This story is nuts. Chef signed a $95k contract with ICE, did some shady shit to cover it up and when that didn’t work, published a blog post claiming they did nothing wrong

theregister.co.uk/2019/09/20/c

@stringlytyped That story is weird on so many accounts. Apparently free software principles suddenly don't apply anymore when used by an evil organization? If that's what the dev believed in, the Ruby gem should have been published with Douglas Crockford's controversial "Not Evil" clause.

@ayo If you are a FOSS maintainer I guess you can’t prevent others from distributing the code. But are you yourself obligated to be the one to distribute it?

Regardless, I don’t think the author of those libraries had any illusions about his inability to prevent others from using them. His aim was likely just to cause some temporary disruption to draw attention the issue—a legitimate form of protest in my eyes

@stringlytyped No obligation, no. But I, for one, wouldn't want to break all products that rely on my code in order to make a political statement, and I wouldn't want to rely on maintainers who do that either. The forks are a perfectly reasonable reaction, in that sense.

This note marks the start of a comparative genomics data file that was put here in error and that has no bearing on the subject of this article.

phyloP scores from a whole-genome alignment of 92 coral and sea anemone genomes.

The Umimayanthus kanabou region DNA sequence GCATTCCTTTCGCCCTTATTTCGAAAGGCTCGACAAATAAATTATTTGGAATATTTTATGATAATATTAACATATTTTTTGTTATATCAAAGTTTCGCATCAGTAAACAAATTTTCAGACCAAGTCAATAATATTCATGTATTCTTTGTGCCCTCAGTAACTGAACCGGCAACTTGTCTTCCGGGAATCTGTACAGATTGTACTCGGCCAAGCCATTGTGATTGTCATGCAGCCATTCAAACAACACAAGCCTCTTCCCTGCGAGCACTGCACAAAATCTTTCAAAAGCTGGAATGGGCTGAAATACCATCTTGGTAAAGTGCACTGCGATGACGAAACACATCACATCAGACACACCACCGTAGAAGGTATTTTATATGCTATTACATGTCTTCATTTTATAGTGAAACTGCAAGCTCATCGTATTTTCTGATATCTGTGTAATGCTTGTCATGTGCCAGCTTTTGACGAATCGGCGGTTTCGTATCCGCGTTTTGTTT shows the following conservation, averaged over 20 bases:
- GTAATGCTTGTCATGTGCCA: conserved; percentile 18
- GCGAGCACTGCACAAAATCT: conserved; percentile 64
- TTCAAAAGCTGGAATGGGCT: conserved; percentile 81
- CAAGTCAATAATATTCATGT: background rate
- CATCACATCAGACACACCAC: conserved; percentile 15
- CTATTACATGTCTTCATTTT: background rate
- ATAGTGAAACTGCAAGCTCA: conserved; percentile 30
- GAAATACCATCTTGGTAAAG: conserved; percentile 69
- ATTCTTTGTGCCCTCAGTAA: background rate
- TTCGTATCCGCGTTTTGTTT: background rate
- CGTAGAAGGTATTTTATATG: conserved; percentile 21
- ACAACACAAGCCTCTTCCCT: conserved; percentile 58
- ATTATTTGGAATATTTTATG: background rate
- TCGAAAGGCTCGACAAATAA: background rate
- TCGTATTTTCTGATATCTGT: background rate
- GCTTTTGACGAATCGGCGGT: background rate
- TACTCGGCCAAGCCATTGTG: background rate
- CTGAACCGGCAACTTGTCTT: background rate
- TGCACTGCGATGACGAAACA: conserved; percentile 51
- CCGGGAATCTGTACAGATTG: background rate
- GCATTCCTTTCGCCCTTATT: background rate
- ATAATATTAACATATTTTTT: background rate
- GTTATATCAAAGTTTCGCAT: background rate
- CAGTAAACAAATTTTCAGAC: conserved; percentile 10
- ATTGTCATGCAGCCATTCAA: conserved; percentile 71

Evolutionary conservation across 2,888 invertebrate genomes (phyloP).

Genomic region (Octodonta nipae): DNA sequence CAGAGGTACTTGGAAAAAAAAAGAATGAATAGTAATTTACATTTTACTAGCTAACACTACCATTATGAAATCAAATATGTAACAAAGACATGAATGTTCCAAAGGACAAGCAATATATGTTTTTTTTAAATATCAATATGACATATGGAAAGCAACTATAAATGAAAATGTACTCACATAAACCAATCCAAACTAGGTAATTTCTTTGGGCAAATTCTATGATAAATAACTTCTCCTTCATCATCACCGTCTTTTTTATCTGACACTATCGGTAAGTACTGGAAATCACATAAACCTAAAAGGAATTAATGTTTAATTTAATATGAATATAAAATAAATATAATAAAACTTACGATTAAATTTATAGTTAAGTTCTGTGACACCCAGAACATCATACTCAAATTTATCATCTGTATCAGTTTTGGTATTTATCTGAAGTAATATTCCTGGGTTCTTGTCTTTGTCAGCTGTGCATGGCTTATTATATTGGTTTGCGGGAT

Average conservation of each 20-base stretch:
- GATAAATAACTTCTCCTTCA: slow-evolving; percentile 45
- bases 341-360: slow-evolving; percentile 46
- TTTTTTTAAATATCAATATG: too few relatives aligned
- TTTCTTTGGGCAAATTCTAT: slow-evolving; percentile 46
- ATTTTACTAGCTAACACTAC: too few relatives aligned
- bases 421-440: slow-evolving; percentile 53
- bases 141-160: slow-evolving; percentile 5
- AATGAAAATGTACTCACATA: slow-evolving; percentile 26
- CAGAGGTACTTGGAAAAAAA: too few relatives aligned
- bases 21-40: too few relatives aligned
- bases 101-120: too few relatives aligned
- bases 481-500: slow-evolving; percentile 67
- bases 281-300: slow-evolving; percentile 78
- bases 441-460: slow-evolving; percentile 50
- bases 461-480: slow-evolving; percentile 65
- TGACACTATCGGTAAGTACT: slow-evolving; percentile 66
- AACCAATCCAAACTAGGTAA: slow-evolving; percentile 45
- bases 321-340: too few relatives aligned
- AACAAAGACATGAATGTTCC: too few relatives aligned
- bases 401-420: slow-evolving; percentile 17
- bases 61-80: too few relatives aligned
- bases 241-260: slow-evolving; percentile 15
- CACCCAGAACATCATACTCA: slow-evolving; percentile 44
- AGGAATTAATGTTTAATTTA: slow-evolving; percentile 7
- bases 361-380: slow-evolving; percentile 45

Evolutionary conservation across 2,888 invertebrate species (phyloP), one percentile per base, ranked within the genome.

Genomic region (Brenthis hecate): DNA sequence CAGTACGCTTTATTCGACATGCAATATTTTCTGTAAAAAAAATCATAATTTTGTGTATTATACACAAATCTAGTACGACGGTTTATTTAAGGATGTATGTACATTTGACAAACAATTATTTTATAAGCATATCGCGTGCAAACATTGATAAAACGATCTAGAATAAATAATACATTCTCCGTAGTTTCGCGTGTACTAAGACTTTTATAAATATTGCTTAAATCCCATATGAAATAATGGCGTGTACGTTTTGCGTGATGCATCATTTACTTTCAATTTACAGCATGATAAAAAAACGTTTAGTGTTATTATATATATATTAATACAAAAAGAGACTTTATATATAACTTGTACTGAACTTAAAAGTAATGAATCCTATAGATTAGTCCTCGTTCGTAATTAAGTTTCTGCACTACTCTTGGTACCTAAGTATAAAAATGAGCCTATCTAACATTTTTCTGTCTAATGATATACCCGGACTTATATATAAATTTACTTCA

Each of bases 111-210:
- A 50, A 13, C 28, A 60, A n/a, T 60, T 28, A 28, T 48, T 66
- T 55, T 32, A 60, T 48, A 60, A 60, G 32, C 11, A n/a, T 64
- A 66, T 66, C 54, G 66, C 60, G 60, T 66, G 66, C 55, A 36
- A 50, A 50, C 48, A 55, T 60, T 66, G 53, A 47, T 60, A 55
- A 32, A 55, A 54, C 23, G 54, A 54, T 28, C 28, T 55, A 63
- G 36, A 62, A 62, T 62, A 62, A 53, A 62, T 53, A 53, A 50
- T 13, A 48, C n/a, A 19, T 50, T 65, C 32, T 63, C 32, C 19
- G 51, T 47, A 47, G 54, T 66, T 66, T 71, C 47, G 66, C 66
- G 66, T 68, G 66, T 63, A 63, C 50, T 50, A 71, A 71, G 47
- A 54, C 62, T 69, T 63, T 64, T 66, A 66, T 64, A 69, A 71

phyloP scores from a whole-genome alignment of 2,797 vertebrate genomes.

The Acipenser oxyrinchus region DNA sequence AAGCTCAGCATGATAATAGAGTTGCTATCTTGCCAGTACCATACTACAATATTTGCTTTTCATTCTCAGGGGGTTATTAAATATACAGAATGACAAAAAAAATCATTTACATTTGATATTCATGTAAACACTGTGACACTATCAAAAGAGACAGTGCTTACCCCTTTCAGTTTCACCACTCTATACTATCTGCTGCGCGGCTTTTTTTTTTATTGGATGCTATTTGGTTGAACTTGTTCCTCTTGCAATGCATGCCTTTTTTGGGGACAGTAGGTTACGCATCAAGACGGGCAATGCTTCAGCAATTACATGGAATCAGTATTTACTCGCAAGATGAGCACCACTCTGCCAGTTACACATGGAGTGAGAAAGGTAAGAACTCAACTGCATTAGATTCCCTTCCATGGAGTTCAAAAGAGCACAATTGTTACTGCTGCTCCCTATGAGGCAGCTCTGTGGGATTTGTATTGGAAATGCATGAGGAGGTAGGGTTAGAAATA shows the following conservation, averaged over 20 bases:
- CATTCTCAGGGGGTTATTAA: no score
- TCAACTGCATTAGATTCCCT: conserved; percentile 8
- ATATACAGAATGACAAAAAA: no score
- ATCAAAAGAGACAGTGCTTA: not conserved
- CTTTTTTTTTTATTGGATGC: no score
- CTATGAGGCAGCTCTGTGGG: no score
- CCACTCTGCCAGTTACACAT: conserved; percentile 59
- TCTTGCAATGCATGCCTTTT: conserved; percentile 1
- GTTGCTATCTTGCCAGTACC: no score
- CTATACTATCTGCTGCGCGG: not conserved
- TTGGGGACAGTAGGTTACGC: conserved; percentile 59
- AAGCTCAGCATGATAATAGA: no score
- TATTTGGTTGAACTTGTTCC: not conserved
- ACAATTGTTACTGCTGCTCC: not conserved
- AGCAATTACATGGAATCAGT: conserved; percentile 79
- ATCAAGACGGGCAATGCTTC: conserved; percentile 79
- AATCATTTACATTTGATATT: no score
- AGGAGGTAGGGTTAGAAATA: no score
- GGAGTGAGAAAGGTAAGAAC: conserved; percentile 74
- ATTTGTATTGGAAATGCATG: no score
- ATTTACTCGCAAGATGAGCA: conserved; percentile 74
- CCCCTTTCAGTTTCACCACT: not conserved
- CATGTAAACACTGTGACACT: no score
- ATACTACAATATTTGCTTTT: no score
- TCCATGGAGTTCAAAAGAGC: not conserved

But it got attention, so it seemed to have been successful as a statement, at least.

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@ayo Fair enough. I can definitely see your point.

But I can’t help but wonder whether the manner in which they “forked” the project (they just removed mention of the original author) is a violation of the license terms

@stringlytyped That wasn't very nice, I agree. Might even count as plagiarism...

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